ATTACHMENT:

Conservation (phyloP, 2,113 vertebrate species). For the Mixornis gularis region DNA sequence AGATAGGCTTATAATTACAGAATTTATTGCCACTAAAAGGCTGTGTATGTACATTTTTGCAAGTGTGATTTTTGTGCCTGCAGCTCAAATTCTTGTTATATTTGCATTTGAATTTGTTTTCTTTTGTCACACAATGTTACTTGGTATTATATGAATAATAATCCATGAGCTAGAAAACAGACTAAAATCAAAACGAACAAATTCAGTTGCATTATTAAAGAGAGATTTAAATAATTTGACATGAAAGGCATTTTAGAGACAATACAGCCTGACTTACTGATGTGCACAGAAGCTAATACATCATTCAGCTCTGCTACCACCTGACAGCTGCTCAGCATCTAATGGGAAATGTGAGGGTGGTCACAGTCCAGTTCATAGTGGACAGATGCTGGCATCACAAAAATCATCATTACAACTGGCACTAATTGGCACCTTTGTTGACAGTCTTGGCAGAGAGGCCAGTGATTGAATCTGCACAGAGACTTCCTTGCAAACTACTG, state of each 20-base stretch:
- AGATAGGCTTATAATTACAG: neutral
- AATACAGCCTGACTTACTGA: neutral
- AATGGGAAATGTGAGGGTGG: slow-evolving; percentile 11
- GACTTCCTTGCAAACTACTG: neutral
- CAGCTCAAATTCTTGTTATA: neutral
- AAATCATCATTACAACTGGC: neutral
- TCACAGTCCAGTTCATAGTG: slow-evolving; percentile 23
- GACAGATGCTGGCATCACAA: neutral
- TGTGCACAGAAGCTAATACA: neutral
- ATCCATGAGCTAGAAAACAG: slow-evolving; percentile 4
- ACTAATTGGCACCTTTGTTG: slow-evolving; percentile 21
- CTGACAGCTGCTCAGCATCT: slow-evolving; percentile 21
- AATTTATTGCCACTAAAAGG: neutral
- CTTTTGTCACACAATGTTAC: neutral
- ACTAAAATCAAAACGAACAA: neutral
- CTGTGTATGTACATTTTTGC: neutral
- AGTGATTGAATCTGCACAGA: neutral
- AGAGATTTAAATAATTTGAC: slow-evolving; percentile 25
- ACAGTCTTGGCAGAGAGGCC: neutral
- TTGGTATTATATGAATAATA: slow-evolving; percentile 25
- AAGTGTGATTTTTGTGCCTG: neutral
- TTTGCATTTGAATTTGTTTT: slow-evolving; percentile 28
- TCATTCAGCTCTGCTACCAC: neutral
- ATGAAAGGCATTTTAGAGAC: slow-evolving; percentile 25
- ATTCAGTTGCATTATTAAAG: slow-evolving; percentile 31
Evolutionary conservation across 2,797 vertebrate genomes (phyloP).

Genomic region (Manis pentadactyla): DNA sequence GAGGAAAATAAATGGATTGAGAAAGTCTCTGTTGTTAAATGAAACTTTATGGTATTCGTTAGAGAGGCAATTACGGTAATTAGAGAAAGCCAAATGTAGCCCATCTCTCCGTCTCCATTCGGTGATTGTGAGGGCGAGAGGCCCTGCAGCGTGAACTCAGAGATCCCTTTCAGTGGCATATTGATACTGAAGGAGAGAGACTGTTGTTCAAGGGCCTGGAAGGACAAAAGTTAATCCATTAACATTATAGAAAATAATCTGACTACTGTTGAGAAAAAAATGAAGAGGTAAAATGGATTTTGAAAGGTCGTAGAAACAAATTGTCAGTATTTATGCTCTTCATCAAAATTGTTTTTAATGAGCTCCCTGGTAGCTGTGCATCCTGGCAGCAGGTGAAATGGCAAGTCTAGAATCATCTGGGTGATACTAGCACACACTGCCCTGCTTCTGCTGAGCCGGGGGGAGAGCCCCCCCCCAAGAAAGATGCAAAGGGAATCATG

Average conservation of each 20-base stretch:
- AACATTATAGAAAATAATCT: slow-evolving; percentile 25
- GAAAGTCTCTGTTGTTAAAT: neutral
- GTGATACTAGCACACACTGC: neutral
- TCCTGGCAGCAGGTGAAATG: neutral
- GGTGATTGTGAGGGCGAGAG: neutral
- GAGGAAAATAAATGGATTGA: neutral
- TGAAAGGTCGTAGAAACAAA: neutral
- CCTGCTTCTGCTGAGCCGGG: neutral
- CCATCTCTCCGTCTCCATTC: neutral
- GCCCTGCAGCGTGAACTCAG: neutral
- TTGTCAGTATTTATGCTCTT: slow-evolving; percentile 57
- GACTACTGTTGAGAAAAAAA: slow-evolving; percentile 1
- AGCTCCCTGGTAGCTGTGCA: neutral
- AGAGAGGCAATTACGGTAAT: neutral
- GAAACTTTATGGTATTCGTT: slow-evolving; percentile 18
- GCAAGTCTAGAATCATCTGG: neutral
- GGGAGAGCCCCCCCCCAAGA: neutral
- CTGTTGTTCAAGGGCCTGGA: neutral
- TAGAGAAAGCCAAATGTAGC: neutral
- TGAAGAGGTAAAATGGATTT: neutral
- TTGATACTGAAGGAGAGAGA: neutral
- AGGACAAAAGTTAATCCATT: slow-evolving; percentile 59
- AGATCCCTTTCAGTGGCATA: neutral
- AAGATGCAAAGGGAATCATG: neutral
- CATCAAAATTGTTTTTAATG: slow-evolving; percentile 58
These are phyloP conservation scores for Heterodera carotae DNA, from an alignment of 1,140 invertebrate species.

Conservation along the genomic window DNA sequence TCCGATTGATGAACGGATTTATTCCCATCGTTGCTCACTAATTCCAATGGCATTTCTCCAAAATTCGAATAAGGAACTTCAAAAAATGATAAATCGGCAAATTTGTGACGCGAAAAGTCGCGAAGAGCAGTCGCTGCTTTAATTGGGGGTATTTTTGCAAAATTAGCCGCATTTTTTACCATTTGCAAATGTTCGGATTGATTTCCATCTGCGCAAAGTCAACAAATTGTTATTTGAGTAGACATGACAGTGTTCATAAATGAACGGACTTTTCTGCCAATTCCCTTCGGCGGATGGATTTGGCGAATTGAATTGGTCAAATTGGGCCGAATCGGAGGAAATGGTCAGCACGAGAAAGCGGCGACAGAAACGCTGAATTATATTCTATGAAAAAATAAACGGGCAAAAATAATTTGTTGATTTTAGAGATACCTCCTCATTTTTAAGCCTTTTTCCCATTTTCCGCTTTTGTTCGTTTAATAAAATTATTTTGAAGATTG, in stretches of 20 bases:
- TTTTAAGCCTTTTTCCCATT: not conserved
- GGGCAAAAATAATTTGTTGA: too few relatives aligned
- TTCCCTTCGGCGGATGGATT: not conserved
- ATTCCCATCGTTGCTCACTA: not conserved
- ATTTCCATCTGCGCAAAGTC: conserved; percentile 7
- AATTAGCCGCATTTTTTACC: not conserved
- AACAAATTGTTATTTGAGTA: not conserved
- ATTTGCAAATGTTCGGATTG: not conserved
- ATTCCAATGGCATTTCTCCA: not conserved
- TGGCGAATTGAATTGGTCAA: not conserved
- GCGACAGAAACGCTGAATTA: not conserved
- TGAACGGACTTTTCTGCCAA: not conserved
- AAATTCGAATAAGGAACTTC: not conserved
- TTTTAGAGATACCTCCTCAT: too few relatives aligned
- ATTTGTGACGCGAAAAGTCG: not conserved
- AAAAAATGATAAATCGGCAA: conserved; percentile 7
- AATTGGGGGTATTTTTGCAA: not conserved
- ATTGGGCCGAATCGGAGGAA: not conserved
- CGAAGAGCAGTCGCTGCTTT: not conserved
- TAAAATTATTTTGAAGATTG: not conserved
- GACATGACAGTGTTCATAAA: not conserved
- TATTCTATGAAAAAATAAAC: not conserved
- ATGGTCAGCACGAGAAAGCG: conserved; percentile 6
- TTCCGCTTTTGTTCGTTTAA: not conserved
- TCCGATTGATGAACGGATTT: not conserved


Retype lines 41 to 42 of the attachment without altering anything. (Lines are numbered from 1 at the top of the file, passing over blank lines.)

- GACTACTGTTGAGAAAAAAA: slow-evolving; percentile 1
- AGCTCCCTGGTAGCTGTGCA: neutral